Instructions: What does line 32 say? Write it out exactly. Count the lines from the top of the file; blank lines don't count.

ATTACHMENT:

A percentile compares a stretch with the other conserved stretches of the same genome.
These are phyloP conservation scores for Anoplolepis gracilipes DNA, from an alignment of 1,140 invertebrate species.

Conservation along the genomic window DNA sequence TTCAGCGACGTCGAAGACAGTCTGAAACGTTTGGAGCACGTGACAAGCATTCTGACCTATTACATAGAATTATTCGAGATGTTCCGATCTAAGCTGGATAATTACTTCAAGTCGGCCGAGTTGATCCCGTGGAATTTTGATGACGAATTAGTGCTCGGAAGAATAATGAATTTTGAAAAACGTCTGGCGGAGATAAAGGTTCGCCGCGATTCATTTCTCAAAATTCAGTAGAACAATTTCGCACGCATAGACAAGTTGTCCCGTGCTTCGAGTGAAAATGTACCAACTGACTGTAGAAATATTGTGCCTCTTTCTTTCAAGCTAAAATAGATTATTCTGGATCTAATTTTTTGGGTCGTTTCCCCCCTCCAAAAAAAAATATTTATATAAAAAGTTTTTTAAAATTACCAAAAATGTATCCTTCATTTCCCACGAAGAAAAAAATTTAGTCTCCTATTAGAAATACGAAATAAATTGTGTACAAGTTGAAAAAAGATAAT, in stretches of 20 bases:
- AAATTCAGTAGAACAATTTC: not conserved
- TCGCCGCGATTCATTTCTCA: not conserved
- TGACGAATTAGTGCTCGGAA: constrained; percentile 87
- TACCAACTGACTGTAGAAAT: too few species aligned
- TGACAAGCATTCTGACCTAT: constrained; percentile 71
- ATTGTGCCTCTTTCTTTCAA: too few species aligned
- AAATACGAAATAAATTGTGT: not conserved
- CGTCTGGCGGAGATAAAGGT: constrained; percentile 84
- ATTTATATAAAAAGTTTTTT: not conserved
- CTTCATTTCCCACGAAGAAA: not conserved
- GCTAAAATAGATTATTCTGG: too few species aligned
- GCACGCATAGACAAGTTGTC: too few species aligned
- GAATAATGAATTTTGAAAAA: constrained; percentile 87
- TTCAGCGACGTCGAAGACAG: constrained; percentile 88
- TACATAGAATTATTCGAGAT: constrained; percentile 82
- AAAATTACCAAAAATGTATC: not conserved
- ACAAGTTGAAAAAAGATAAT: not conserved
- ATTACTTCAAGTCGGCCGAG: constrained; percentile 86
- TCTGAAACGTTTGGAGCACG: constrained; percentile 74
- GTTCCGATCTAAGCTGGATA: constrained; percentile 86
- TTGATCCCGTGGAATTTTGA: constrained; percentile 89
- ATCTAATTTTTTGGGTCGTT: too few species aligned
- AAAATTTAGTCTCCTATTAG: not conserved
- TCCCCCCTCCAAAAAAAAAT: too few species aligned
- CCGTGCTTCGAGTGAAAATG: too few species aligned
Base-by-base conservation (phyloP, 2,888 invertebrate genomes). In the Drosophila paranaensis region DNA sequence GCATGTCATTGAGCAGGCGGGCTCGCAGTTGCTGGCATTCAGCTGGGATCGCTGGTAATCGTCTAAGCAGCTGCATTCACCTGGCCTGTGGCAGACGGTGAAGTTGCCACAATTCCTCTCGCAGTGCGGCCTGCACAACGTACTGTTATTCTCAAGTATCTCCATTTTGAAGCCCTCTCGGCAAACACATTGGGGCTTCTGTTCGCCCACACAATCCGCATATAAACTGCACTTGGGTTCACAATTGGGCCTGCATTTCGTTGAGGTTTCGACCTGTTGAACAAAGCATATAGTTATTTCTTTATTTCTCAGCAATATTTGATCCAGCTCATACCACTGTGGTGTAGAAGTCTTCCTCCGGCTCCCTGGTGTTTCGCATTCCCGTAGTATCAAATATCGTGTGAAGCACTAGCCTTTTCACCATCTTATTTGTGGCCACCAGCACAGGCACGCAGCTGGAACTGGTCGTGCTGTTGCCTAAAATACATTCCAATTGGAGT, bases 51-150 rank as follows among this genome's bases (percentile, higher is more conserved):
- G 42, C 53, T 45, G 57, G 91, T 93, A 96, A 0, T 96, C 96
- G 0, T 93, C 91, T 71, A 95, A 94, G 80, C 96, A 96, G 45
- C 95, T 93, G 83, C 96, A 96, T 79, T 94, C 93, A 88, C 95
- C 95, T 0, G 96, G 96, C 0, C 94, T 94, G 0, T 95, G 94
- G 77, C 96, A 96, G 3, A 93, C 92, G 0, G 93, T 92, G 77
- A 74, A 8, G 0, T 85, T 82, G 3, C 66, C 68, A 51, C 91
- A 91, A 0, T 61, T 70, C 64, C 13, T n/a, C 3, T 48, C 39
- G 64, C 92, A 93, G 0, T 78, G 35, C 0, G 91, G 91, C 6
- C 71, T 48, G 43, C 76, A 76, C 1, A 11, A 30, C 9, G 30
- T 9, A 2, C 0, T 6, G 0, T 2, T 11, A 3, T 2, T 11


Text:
- C 95, T 93, G 83, C 96, A 96, T 79, T 94, C 93, A 88, C 95